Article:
[Via Jared on FB]
The clock read 3:13am.
I started praying, asking the Lord to remove the images, and managed to doze off until they came back and I woke up again. 4:05am.
Since the alarm goes off at 4:27am, I got up.
With my whole heart I cry; answer me, O LORD!
I will keep your statutes.
I call to you; save me,
that I may observe your testimonies.
I rise before dawn and cry for help;
I hope in your words.
My eyes are awake before the watches of the night,
that I may meditate on your promise.
Hear my voice according to your steadfast love;
O LORD, according to your justice give me life.
They draw near who persecute me with evil purpose;
they are far from your law.
But you are near, O LORD,
and all your commandments are true.
Long have I known from your testimonies
that you have founded them forever.
-- Psalm 119: 145-152 (ESV)
Sunday, May 22, 2011
First up, Jesse with the tadpoles he and Daddy killed.
The two of them together. They're very sweet to each other - lots of spontaneous hugs and kisses and snuggles. I hope they're always so loving with each other.
This was taken this morning on the way home from church. After a long day yesterday and then some serious playtime in the walkers' room, I guess Molly Ann was tired.
We had a Scotch-English-Irish meal, inspired by a throw-away request from Uncle Bill for colcannon sometime. I had to do the research on colcannon - I had heard of it, but wasn't sure what it was. Turns out is is a delicious mashed potato, cabbage, ham/bacon (I used bacon) dish of Irish tradition. Here's the recipe I used. Of course, with Beau's milk intolerance and my weight loss work, I tweaked the recipe. I used Smart Balance instead of butter (and I reduced the quantity by half!) and I used rice milk. Also, I used bacon instead of ham since it was a side dish. Using ham would make this a lovely one pot meal.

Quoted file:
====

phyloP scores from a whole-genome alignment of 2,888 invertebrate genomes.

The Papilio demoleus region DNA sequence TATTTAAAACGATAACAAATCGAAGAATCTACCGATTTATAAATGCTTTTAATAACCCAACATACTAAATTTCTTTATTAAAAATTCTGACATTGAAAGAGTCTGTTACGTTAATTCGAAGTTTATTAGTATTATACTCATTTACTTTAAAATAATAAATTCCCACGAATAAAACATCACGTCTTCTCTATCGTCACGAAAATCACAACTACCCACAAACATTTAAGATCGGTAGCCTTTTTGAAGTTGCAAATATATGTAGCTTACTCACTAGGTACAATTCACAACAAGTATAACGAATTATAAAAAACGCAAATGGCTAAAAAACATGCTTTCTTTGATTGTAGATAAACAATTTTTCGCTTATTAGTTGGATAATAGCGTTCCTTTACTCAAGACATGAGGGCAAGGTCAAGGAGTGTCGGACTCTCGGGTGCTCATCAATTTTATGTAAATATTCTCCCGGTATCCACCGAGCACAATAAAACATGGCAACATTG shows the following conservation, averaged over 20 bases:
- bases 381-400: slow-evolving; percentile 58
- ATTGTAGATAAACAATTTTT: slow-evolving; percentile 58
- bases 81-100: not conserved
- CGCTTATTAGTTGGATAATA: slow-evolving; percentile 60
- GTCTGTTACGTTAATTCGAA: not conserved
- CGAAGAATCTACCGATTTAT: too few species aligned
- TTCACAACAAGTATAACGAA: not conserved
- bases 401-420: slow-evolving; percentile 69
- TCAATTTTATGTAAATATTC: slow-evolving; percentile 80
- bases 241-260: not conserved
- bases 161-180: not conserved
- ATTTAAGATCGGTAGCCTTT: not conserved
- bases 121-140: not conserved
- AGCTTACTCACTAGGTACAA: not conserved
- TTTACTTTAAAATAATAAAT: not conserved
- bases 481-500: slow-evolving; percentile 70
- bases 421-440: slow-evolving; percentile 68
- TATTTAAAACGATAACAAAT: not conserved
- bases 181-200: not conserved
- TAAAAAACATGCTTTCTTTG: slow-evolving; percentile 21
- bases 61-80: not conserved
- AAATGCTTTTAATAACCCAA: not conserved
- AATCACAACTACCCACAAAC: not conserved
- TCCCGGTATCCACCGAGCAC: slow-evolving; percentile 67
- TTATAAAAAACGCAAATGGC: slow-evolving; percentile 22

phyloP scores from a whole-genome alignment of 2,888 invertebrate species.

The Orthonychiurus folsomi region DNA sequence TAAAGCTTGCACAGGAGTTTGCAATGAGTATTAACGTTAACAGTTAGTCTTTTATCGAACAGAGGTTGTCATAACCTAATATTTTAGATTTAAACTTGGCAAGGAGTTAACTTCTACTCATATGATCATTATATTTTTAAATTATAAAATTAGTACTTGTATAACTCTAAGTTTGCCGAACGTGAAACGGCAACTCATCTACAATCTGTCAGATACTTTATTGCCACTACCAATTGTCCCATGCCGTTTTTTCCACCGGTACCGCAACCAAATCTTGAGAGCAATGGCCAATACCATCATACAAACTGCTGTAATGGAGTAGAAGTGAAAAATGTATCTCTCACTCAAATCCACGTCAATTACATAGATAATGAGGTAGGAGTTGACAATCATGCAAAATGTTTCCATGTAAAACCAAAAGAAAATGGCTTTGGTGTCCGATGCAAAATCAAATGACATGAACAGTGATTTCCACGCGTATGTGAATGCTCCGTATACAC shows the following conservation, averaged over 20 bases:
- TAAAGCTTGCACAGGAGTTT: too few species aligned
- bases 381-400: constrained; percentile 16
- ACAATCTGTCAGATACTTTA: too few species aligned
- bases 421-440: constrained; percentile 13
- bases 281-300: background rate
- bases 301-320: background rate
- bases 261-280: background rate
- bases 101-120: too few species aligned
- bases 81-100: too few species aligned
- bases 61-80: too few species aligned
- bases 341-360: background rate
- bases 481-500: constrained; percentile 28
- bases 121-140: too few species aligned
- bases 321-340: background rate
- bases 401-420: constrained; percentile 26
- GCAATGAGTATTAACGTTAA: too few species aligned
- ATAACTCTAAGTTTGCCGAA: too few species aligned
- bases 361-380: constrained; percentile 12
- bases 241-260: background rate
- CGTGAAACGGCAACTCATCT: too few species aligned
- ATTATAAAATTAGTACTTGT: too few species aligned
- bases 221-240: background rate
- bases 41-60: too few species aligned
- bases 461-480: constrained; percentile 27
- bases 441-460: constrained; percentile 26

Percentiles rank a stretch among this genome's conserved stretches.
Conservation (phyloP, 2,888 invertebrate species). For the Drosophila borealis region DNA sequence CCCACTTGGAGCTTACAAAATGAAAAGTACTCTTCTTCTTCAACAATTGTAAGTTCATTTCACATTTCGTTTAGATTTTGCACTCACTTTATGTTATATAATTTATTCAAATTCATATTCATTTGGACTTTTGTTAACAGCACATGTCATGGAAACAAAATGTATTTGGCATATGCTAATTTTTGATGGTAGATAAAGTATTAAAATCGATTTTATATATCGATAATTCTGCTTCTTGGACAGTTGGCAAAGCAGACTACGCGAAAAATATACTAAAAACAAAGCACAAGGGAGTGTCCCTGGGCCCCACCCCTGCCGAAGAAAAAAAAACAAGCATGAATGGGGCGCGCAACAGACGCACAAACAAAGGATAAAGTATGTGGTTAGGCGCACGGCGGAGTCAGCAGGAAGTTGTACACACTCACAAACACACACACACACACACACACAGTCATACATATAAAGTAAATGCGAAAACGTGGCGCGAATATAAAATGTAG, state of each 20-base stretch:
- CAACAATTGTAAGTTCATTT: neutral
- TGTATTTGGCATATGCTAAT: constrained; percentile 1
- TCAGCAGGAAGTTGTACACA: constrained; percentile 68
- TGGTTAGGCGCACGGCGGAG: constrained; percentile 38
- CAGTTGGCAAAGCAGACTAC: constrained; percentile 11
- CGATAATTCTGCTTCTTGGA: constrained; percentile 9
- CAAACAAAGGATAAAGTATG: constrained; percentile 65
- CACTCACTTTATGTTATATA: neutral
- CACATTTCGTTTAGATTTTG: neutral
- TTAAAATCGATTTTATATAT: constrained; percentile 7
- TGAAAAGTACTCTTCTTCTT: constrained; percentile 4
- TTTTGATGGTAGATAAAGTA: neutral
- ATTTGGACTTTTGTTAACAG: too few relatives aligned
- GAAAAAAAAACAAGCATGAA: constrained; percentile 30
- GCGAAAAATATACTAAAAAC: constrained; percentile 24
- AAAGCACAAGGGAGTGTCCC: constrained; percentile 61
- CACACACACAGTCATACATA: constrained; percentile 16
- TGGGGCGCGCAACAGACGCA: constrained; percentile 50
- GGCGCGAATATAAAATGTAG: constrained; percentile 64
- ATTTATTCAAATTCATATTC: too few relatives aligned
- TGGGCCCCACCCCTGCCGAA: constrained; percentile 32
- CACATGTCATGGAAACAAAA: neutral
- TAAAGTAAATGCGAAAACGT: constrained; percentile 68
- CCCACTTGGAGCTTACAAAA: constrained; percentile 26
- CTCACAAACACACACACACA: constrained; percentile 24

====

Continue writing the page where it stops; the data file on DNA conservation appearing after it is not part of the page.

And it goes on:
The main dish was this Steak and Guiness Pie. Oh. My. Goodness. This is so good. I pretty much followed the recipe exactly except that I did use beef stock instead of chicken stock. Next time I may add more radishes. I'm not a fan of radishes, but these turned out tender and almost sweet. Delicious. Also, this will be how I make a basic beef stew, with radishes and Guinness.